Global Lyme Alliance funds innovative and ground-breaking research in Lyme and tick-borne diseases. Grant recipients are chosen on the basis of rigorous review by GLA’s scientific advisory board, and projects are in a variety of subject areas ranging from basic science, diagnostics, treatment and clinical understanding. GLA is pleased to announce the following projects were awarded in 2020, and is grateful for the generous support of donors who make these awards possible.
With 476,000 annual new Lyme disease cases and up to 2 million with post-treatment Lyme disease in the US, the disease burden nationally — and globally — is unacceptably high. GLA hopes that research discoveries will reduce tick-borne disease morbidity and mortality, and provide better treatments so that all will be diagnosed and treated in an effective manner.
Dr. Monica Embers
Tulane National Primate Center Study (2020):"Microbial etiology of CNS disease in Lyme and Alzheimer's disease"
Up to 15% of patients with Lyme disease develop neuroborreliosis affecting either the central nervous system (CNS) or peripheral nervous system. CNS symptoms can become chronic and debilitating. Careful study is needed, to determine whether the Lyme spirochete, B. burgdorferi, its remnants, or multiple microbes are in CNS tissues of patients. In addition, the potential contribution of pathogenic microbes to dementia-inducing disease is a subject of considerable importance. This study will use multiple, overlapping methods to identify pathogens in post-mortem brain tissue from patients with a history of neurologic Lyme disease, Alzheimer’s disease (AD), and non-dementia controls. Various brain regions will be studied using both molecular detection and pathogen-specific staining. Pathology in the form of inflammatory lesions and AD plaques will be used as a road map for pathogen detection. This work may pave the way for new treatment strategies for both Lyme disease and AD.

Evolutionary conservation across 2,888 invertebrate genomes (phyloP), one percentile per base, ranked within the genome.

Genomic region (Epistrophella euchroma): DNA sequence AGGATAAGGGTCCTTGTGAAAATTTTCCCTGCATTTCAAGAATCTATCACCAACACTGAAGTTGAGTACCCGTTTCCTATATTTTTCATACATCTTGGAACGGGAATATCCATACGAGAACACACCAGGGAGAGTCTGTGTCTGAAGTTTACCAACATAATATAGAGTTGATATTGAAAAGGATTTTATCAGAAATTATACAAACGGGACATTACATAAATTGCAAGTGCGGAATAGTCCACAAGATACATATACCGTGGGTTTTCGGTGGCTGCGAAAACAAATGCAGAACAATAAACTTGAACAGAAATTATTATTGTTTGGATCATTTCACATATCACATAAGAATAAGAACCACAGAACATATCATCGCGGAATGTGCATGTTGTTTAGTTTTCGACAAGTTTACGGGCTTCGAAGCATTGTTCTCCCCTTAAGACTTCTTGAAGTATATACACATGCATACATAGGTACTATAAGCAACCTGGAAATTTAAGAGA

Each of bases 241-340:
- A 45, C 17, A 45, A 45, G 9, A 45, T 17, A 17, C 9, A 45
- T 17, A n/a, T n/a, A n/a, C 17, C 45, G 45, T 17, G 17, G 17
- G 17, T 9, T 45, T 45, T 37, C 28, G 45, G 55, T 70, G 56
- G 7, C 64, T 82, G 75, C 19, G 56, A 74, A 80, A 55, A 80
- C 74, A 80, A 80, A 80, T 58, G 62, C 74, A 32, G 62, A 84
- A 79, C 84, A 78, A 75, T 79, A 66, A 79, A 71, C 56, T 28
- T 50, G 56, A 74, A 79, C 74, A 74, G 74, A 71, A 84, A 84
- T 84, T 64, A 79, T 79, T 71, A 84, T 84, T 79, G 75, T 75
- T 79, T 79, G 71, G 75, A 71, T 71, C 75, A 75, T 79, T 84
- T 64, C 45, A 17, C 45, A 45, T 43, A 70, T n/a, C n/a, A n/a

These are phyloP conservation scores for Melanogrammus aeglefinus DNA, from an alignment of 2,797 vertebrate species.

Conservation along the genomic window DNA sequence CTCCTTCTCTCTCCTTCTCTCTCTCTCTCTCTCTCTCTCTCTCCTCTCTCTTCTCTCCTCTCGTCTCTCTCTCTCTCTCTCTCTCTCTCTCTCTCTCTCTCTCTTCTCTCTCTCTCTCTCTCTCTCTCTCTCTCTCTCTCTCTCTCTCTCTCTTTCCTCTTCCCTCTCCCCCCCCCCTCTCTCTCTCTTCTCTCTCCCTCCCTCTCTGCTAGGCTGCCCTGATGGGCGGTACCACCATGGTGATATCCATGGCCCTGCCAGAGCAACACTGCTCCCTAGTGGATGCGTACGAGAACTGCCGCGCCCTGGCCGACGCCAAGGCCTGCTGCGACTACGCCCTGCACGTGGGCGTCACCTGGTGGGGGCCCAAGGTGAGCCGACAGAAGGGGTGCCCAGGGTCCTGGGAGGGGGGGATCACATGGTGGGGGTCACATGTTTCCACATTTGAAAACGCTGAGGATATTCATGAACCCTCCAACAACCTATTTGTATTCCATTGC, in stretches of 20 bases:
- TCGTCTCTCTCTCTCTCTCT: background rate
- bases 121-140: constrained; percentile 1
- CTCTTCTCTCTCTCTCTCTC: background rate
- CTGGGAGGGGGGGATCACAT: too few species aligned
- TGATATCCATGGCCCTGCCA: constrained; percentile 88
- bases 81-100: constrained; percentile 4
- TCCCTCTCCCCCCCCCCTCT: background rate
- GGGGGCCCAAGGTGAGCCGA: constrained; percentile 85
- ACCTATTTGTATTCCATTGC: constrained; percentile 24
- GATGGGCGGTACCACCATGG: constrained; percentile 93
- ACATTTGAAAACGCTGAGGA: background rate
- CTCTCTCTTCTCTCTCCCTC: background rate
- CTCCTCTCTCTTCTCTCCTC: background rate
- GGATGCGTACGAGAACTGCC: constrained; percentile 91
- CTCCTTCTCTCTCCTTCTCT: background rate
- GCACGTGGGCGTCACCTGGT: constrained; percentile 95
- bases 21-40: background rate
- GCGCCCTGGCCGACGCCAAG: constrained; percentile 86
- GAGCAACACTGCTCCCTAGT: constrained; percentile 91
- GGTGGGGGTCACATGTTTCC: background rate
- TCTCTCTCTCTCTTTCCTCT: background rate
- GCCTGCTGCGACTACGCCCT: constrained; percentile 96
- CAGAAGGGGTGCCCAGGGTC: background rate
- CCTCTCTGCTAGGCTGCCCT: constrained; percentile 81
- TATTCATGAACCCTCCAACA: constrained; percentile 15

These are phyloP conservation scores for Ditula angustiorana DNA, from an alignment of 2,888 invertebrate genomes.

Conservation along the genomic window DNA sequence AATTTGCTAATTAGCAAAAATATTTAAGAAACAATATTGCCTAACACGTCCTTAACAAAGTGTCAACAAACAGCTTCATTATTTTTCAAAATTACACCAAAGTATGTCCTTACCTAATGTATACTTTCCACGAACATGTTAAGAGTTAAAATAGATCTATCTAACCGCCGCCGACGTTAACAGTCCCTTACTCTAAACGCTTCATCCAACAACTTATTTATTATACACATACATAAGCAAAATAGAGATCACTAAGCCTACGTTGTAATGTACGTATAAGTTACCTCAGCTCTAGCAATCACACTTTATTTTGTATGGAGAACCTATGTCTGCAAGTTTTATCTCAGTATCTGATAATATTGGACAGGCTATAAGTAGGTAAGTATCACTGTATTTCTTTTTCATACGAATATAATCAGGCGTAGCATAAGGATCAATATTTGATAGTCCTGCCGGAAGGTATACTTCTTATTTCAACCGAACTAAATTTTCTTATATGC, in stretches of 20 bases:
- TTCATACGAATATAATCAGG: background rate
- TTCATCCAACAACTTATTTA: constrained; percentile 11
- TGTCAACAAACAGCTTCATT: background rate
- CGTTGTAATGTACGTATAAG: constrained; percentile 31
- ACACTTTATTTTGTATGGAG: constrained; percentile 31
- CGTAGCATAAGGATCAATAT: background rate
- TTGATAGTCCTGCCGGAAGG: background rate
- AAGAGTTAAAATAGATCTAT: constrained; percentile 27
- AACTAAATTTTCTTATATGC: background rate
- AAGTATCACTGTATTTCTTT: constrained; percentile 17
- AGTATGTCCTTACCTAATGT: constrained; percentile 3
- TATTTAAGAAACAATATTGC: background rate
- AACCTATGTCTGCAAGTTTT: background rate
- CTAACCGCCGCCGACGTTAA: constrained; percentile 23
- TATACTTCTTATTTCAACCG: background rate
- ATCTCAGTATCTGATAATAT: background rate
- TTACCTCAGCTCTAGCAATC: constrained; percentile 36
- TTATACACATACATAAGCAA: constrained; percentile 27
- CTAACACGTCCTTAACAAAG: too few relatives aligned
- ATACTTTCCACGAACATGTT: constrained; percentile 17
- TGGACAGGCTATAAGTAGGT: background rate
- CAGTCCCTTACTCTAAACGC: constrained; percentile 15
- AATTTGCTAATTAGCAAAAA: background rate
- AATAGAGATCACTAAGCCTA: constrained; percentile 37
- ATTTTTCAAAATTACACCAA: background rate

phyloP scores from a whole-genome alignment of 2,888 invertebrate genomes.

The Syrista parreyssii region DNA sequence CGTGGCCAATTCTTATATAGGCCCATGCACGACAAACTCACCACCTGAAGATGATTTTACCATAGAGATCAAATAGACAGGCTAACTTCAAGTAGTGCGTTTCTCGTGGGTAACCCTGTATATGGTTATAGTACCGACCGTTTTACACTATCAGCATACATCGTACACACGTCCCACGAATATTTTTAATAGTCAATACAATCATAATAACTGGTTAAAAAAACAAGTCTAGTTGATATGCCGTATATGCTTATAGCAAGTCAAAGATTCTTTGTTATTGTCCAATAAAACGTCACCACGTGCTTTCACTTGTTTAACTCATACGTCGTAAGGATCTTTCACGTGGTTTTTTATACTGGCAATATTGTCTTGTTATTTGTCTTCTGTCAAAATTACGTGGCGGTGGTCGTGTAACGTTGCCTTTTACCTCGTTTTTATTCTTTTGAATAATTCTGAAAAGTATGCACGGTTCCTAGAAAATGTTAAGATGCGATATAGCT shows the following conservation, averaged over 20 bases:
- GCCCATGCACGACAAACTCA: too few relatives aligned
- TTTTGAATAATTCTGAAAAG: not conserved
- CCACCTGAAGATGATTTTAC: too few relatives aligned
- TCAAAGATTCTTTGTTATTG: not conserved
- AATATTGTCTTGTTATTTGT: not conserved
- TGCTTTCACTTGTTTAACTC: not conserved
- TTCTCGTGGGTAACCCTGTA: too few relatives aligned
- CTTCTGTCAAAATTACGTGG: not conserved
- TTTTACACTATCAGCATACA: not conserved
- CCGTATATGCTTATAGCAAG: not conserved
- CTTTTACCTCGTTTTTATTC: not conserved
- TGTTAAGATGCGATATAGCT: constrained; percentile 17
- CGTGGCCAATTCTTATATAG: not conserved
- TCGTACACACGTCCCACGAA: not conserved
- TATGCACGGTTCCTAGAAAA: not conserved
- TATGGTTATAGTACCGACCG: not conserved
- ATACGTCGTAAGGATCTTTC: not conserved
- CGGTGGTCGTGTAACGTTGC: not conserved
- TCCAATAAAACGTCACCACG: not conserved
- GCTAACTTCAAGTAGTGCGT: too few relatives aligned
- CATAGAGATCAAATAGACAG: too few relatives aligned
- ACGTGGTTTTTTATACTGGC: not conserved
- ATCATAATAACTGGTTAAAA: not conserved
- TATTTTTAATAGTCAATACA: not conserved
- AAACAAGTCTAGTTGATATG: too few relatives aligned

Yale University Study (2020): "Development of an antigen capture assay for detection of active Babesia duncani infection"
Human babesiosis is a global tick-borne illness that is endemic in the United States. In the US, the parasites Babesia microti and Babesia duncani are the causes, and these can also be found in the blood supply due to asymptomatic donors and the absence of systematic testing. However, illness can be serious and potentially fatal, particularly for the immunocompromised. Due to the lack of optimal diagnostic tests, most B. duncani cases are likely misdiagnosed. Since infection by B. duncani may result in more severe disease, correct diagnosis is critical for timely treatment. This study aims to develop the first test for specific and sensitive diagnosis of active B. duncani infection, based on detection of a conserved set of antigens produced by the organism as it replicates in the blood. It could also be used to screen and safeguard the blood supply.
Tufts University Study (2020): "Effects of ozone on Borrelia burgdorferi induced immune response"
Borrelia burgdorferi, the causative agent of Lyme disease, establishes long term infection by evading host immune responses. Most of the manifestations of disease are thought to be the result of the immune response to the organism. This study will examine the effects of ozone treatment on immune cell function during B. burgdorferi infection. Both bacterial cells and macrophages will be exposed to ozone. The effects on cytokines, macrophage activation states, and metabolic activity will be measured. Further testing of the mouse knee arthritis model will allow study of immunological changes during long-term infection.